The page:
>>any suggestions?


    Hey, are you the guy in the other thread who said eeveryone was
    running wrong
     
  6. John Banks

    John Banks Guest

    >>other thread who said eeveryone<<

    Nope, first post in this group. Looks like you should take your own
    advice and, "learn to spell, asshole."
     
  7. John Banks

    John Banks Guest

    I don't believe socks, sizing, etc., are the cause of the problem - I
    wear coolmax and/or other synthetic fibers, use shoes 0.5-1 full size
    bigger (have been fitted at specialty running stores).

    Perhaps the metatarsal pads were placed incorrectly or the fact that I
    tried to do "too much, too fast." Not sure, but maybe worth another
    try.

    I was told by both the running shop and the podiatrist that I am a
    forefoot striker; so, I was hoping to get shoes that offered the max
    cushioning in that area. Am I in the right shoes now - Asics Nimbus?
     
  8. Doug Freese

    Doug Freese Guest

    "sammy" <[email protected]> wrote in message
    news:[email protected]

    Great thorough synopsis. I also thorlo but there are a few good good
    socks like Wigwam and my recent favorite Smartwool.

    -DF

    > My personal thoughts on this with seeing your feet is the same as the
    > podiatrist. The burning sensations can be caused by numerous things
    > including improperly fitted footwear (longitudinal arch lenght of foot
    > should match with the shoe, proper width etc.)
    >
    > On the metatarsal pad issue, I have seen many diffrent responses to
    > varying sizes of pads. If you think you can just put them in and keep
    > on with your regular routine, think again. As with the running, you
    > also have to allow time for your foot to adjust to the pads. However,
    > if they are placed incorrectly (which I have seen abundantly) they can
    > create more problems than they solve. They come in many sizes and
    > varying shapes given the different foot problems, and when added
    > correctly work wonders in correcting problems such as this, and other
    > through correcting the biomechanincal difficiencies of the foot.
    >
    > As well I also agree with Lance about the hosiery. Proper socks can
    > make a world of difference. An acrylic sock such as Thorlo would be
    > my first choice. Microscopically the fibres are not as abrasive as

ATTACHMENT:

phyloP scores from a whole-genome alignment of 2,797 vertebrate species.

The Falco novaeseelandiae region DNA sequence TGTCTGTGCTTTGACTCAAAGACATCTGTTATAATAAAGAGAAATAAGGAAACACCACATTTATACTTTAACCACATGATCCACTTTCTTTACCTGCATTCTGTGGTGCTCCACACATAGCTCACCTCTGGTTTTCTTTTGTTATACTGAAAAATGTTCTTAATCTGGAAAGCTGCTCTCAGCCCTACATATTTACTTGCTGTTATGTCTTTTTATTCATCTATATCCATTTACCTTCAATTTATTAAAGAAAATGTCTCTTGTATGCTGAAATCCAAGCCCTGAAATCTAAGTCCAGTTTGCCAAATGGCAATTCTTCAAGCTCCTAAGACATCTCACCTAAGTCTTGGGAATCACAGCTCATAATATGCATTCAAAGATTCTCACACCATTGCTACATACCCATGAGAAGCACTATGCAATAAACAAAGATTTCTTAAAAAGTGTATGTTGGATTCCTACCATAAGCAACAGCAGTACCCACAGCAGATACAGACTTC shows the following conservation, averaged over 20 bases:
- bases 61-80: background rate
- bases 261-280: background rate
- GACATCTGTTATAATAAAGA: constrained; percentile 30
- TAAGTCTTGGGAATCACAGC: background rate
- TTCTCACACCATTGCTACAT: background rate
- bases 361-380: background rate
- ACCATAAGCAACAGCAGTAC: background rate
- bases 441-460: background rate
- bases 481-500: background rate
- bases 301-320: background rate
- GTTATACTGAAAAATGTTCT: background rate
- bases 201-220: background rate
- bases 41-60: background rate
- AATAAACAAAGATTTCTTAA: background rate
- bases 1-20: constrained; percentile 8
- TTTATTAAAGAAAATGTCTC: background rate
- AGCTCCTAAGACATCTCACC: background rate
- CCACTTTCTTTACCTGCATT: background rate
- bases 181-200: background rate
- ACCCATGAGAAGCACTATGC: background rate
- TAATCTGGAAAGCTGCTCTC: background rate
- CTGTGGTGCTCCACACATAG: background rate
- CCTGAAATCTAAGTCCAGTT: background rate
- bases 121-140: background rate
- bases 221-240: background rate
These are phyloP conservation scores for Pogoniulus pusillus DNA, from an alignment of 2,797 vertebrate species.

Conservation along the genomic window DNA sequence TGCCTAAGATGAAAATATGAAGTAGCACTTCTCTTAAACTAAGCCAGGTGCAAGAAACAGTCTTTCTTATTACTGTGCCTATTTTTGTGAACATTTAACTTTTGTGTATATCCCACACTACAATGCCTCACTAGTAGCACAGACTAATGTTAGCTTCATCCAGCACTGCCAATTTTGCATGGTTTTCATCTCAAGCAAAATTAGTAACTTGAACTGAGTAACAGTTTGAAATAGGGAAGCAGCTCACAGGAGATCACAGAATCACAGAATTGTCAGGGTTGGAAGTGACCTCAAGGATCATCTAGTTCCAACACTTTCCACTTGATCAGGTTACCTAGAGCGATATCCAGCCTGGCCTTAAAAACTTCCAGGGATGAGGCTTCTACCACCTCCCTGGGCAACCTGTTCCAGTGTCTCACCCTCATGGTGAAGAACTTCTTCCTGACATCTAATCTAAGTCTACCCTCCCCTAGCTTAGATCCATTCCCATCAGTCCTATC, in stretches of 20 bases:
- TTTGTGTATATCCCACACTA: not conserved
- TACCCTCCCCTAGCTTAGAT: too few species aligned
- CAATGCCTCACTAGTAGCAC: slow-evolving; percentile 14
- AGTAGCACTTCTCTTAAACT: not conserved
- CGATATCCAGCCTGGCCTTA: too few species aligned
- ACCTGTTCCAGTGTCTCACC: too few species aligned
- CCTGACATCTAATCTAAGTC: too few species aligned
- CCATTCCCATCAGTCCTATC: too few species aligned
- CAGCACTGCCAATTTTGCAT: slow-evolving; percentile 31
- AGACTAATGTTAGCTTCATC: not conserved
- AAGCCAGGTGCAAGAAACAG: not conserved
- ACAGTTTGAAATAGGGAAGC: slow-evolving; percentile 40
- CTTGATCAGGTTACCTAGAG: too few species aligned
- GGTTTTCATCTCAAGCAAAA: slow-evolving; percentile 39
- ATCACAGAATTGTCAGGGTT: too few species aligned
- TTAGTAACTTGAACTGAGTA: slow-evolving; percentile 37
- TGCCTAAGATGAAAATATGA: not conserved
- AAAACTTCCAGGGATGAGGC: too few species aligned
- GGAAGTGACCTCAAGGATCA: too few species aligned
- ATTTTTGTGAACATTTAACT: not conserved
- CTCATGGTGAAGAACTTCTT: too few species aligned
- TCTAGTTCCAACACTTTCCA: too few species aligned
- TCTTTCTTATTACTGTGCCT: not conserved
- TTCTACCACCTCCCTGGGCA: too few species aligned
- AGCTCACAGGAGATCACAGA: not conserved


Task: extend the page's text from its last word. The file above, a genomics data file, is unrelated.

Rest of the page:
> cotton or other blends and provide superior cushioning and moisture
    > wicking ability.
    >
    > I'd also suggest perhaps seeking the help of a Board Certified
    > Pedorthist as they could be instrumental in giving you further advice
    > on footwear best suited for your gait.
    >
    > I could talk for hours about this stuff, but hopefully this blurb
    > helps you out. I'd be happy to answer any further questions you may
    > have as well.
    >
    > Sincerely
    >
    > Sammy
    > Certified Kinesiologist
    > B. Sc Kin
    >
    >
     
  9. On Fri, 24 Mar 2006 12:02:18 GMT, "Doug Freese" <[email protected]>
    wrote:

    > I also thorlo but there are a few good good
    >socks like Wigwam and my recent favorite Smartwool.


    You shoot your goo in them?
     
  10. sammy

    sammy Guest

    John Banks used his keyboard to write :
    > I don't believe socks, sizing, etc., are the cause of the problem - I
    > wear coolmax and/or other synthetic fibers, use shoes 0.5-1 full size
    > bigger (have been fitted at specialty running stores).
    >
    > Perhaps the metatarsal pads were placed incorrectly or the fact that I
    > tried to do "too much, too fast." Not sure, but maybe worth another
    > try.
    >
    > I was told by both the running shop and the podiatrist that I am a
    > forefoot striker; so, I was hoping to get shoes that offered the max
    > cushioning in that area. Am I in the right shoes now - Asics Nimbus?


    Keep in mind that extra cushioning is not always the correct answer. I